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Coastal communities in British Columbia and Alaska were evacuated to higher ground early this morning after tsunami warning sirens blared following a large earthquake off the coast of Alaska. But the warning was later cancelled without any reported tsunami damage. Why?
Seismologist Johanna Wagstaffe talks live about the earthquake.
Tsunamis are giant waves — up to 30 metres high — generated by large earthquakes, and can cause massive damage. The 2004 Boxing Day tsunami in the Indian Ocean killed more than 200,000 people. More recently, a massive earthquake and tsunami in Japan in 2011, caused major damage and a meltdown at the Fukushima nuclear power plant.
Tuesday’s earthquake struck at 1:31 a.m. PT in the Pacific Ocean about 250 kilometres southeast of Chiniak, Alaska. The U.S. Geological Survey initially reported the quake’s strength at 8.2 and later revised that to 7.9, with a depth of 25 kilometres. At least three aftershocks were reported.
Earth is comprised of moving slabs of rock called plates. Areas where they meet are called fault lines. When these move against each other we get earthquakes.
According to the International Tsunami Information Centre, the most destructive tsunamis are generated from large, shallow earthquakes — those with a magnitude higher than 7.5 and less than 70 kilometres deep — with an epicentre or fault line near or on the ocean floor.
Tuesday’s earthquake met those criteria.
But the type of earthquake also matters, reports CBC seismologist Johanna Wagstaffe.
She said the quake struck in an area where there is a transition between two types of earthquakes:
“This kind of earthquake was what is called a strike-slip earthquake,” Wagstaffe said. “That means there isn’t as much vertical displacement. So when you’re thinking of these rocks on the ocean floor, it didn’t punch up like some other earthquakes have.”
Instead of the water being displaced upward and forward, this water was moved much less by the horizontal motion. A fortunate circumstance for anyone living along the coast.
In the case of the 2004 and 2011 earthquakes, there was more vertical motion, which had devastating consequences. Roughly 225,000 were killed in the 2004 earthquake; 20,000 people were killed in Japan in 2011.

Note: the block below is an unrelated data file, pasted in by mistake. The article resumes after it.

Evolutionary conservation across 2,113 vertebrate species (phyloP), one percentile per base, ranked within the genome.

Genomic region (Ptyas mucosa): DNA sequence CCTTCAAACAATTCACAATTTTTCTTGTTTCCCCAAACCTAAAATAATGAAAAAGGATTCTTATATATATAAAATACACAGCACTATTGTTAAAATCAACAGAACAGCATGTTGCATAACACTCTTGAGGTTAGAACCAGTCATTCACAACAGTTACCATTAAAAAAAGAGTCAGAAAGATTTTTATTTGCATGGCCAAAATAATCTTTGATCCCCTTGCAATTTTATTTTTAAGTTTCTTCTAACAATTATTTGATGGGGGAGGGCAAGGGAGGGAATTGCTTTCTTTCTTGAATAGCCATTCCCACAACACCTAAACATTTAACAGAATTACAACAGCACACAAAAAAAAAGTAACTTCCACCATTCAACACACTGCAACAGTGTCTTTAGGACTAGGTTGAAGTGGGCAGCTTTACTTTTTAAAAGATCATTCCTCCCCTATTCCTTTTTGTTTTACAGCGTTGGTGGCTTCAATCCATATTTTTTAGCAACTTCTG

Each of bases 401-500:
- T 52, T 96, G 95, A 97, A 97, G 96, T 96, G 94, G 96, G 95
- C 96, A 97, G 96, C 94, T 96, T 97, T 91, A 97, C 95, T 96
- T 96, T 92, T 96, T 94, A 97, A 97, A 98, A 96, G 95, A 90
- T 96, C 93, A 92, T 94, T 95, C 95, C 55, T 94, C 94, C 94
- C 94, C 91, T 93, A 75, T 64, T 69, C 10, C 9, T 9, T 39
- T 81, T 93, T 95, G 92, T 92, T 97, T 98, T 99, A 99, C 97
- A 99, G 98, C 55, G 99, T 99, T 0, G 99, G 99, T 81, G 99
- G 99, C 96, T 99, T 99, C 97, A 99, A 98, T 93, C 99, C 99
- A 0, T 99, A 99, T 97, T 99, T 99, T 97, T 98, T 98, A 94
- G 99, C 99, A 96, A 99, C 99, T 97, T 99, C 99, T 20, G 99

The West Coast is an area with quite a few fault lines that can result in various motions, Wagstaffe explains.
“Where the Gulf of Alaska curves, you end up getting a splay of fault lines,” she said. “There’s a really interesting section where this earthquake occurred where you can get all different kinds of motion happening. If it had’ve occurred 90 kilometres to the west then it would have been a subduction earthquake and we could’ve seen a massive tsunami.”
And it’s not without precedent.
On March 27, 1964, a 9.2 magnitude earthquake occurred off the coast of Alaska at a depth of 25 kilometres. Rather than being a strike-slip, it was a megathrust and produced a tsunami that rose 30 metres in some areas, killing more than 130 people.
“This is a reminder that we live in a seismically active area of the world.… It’s also a reminder that we get different kinds. We’re waiting for the ‘Big One,’ but we could also get a smaller earthquake, shallower closer to a major city. That would be devastating.”
Wagstaffe said the West Coast can expect after shocks over the next few days or even weeks.
For now, seismologists will gather data collected from the earthquake to better understand the risks along the West Coast.
“We are quite vulnerable to a lot of different earthquake risks here.”